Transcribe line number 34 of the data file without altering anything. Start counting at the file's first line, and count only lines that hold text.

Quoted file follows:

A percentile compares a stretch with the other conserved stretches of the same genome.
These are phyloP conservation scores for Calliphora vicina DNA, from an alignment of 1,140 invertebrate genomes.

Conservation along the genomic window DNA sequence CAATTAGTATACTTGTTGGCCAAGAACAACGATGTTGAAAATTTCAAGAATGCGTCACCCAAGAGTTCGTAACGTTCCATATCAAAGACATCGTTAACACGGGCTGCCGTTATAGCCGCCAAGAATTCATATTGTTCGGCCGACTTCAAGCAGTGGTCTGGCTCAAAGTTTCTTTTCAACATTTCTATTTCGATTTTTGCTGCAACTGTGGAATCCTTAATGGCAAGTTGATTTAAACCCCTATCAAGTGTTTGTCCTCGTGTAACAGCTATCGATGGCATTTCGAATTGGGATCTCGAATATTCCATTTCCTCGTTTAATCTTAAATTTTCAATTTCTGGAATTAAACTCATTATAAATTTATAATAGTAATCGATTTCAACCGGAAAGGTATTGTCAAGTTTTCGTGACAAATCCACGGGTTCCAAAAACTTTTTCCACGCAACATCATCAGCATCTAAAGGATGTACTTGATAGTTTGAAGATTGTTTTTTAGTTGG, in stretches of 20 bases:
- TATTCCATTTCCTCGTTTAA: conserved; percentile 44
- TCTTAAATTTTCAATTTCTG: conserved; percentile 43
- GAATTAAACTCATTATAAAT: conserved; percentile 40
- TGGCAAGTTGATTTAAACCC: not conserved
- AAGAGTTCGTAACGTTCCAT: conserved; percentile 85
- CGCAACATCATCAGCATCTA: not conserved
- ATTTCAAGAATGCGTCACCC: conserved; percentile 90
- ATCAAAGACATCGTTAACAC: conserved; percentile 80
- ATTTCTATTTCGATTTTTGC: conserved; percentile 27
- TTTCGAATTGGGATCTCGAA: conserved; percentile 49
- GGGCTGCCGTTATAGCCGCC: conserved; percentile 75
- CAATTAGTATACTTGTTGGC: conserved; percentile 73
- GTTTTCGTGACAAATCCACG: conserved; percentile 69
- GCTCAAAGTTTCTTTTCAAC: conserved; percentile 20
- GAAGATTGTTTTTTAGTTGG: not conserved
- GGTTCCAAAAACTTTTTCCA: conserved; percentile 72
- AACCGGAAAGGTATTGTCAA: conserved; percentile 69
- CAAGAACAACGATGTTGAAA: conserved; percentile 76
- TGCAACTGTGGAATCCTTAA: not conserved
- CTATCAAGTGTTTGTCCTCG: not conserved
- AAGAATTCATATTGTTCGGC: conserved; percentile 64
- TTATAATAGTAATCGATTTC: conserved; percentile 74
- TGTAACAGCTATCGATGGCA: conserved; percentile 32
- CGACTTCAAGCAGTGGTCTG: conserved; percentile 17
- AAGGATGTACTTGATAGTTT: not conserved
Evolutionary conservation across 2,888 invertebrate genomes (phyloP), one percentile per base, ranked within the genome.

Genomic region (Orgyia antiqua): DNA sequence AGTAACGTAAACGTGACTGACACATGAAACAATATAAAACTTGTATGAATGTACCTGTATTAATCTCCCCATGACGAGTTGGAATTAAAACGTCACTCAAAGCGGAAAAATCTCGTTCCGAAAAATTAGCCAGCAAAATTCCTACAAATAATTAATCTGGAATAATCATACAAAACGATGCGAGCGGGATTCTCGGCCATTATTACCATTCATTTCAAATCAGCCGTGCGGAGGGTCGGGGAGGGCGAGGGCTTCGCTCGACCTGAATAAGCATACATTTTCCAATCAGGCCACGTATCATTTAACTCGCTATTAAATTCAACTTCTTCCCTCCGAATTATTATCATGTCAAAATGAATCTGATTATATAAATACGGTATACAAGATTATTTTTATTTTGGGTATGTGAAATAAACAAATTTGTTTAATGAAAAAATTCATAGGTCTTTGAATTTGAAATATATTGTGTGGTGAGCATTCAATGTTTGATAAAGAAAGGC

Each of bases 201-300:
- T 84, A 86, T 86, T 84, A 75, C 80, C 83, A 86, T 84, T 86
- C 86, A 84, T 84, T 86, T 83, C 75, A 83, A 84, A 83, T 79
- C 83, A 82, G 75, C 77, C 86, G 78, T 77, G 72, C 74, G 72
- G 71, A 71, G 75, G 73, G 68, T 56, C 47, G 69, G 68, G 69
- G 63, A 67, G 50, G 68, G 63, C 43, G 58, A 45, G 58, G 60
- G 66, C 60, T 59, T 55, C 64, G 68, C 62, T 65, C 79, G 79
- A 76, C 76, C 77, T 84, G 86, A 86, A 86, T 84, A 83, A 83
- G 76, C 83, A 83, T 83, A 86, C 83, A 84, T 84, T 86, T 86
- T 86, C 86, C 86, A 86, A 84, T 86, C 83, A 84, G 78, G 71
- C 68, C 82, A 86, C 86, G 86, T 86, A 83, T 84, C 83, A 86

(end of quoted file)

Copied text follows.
- C 83, A 82, G 75, C 77, C 86, G 78, T 77, G 72, C 74, G 72